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Discussion Starter · #1 ·
I found a pretty good deal on a used 12ga Winchester 1300 with a smoothbore slug barrel similar to the online picture below. The one I found doesn't come with a vent rib barrel. I am looking to use this for deer hunting and wanted to know what accuracy folks have gotten with rifled slugs. I realize that I will be shooting rifled slugs and not sabots. This gun doesn't have a rifled barrel, so I wouldn't be using sabot slugs. I'm primarily going to use this for deer with open sights. Since it is smoothbore and a relatively short barrel, it would also double as a HD gun with buckshot.

I know at least some of you guys have experience shooting rifled slugs from smoothbore barrels, so I wanted to tap your experience.

I appologize if this is redundant. I tried searching the forums, but either I got zero results or I got a ton of stuff not related.

Here is a picture I found online of the same model I found (this isn't a picture of the gun if found).
 

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Discussion Starter · #2 ·
Your best off trying a bunch of different slugs and find the one that likes your particular shotgun best. Brenneke slugs are usually a good option for a smooth bore. Remington Buckhammers work good in smooth bores if you can tolerate the recoil. For deer manage and reduce recoil slugs are probable sufficent. Remington manage recoil slugs work great in my Rem 1100.

I would also suggest asking your question over at Shotgun Worlds forum. There is a sub-forum for slug guns and several very helpful and knowledgeable members.
 

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Discussion Starter · #3 ·
I can usually keep my shots on a paper plate out to about 125 yards with a similar setup (Mossberg 500, 20" smooth barrel, rifle sights).

FWIW, I've found that with a smoothbore slug gun, there is usually not a whole heck of a lot of difference, performance wise.
 

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Discussion Starter · #4 ·
Thanks for your input. I'll definitely have to pick up a variety of types of rifled slugs to see which one my gun likes. I'll be picking it up tomorrow, so I'm pretty pumped to get it. I have it on hold right now. I recently moved, so I need to update my driver's license before I can purchase another firearm. :-( BMV is closed on Monday's, so I'll be in their office tomorrow on my lunch break. Assuming all goes well at the license branch, I'll be able to buy the shotgun after work. I have it on hold right now at the gun shop. I'm getting it used for $200, which I think is a very fair price. The gun is in pretty nice shape.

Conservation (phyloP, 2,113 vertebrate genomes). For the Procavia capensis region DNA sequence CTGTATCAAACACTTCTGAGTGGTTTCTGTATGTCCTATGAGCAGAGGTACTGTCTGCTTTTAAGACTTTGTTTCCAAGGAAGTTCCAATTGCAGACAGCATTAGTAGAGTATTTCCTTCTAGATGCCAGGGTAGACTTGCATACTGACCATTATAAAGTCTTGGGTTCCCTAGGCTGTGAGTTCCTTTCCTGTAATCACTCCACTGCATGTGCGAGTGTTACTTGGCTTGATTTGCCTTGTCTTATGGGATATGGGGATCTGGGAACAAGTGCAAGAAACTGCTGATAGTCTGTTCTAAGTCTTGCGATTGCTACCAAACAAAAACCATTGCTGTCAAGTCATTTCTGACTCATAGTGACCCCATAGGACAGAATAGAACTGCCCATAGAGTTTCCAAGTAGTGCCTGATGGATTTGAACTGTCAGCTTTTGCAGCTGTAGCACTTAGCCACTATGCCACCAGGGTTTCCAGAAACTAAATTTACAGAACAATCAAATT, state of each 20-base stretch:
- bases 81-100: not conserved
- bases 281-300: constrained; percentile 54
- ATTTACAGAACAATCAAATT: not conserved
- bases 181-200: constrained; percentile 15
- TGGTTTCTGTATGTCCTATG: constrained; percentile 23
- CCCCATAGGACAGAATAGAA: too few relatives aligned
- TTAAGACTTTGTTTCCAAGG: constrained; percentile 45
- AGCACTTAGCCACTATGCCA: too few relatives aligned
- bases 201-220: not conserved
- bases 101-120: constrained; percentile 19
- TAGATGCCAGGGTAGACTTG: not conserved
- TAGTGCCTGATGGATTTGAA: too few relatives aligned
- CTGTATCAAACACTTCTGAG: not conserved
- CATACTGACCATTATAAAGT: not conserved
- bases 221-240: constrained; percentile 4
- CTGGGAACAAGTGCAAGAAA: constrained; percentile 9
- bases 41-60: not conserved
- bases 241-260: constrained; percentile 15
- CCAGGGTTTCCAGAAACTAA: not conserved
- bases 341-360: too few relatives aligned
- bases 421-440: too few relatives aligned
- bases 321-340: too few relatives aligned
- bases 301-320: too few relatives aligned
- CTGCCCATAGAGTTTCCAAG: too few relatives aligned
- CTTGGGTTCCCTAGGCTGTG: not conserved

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Discussion Starter · #5 ·
I'm a fan of winchester super X slugs.

Cheap, accurate, and effective. As said above, there doesn't seem to be much difference in smooth bore shotguns in terms of accuracy.
 

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Discussion Starter · #6 ·
FWIW, I've found that with a smoothbore slug gun, there is usually not a whole heck of a lot of difference, performance wise.
I'm sure "some" accuracy is gained from a rifled barrel, but I often wonder how much of that is actually hype. I shot two deer last year, both at about 80ish yards with my scoped inline muzzleloader. During other times in the season, I missed a chance at two large bucks because I wasn't able to follow up with a second shot. I'm pretty good with iron sights, so that's how I'm probably going to keep this shotgun. I can't wait to shoot it this weekend to see for sure what the accuracy looks like.
 

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Discussion Starter · #7 ·
Rifled shotgun can be significantly more accurate than a smooth bore shotgun. But just slapping on a rifled barrel on you regular pump or semi-auto is going to result in only marginal improvements. You really do have to setup the gun by pinning or shimming the barrel if your receiver mounting a scope, getting good sights (iron or optic) and taking the time to find the particular load that works will with your particular rifled barrel. (This is true for both smooth and rifled.) Guys are creating legitimate 200 yard rifled slug guns although that range with a shotgun takes a lot of work with hardware and even more time practicing at the range.
 

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Discussion Starter · #8 ·
Rifled shotgun can be significantly more accurate than a smooth bore shotgun. But just slapping on a rifled barrel on you regular pump or semi-auto is going to result in only marginal improvements. You really do have to setup the gun by pinning or shimming the barrel if your receiver mounting a scope, getting good sights (iron or optic) and taking the time to find the particular load that works will with your particular rifled barrel. (This is true for both smooth and rifled.) Guys are creating legitimate 200 yard rifled slug guns although that range with a shotgun takes a lot of work with hardware and even more time practicing at the range.
I dont know about receiver mounting a scope...but with the cantaliever mount setups now with a rifled barrel and the new hyped up sabots shotguns are pretty darned accurate. I shoot an older 11-87 with the cant mount and i can be dead accurate out to 150. I dont have a range to try any further than that, but my terrain is usually a limitation to 150 and under anyway. It is a lot more accurate than the 870 smoothbore i used to shoot. Before i would ste a 5 gallon bucket up and if i could hit that at 75 yards i was happy. Now its like sighting in a rifle at the bench. No, its not putting 3 shots in one hole at 100, but you can put 3 shots within 2-3 inches at 100. You wont get that with a smoothbore and rifled sites.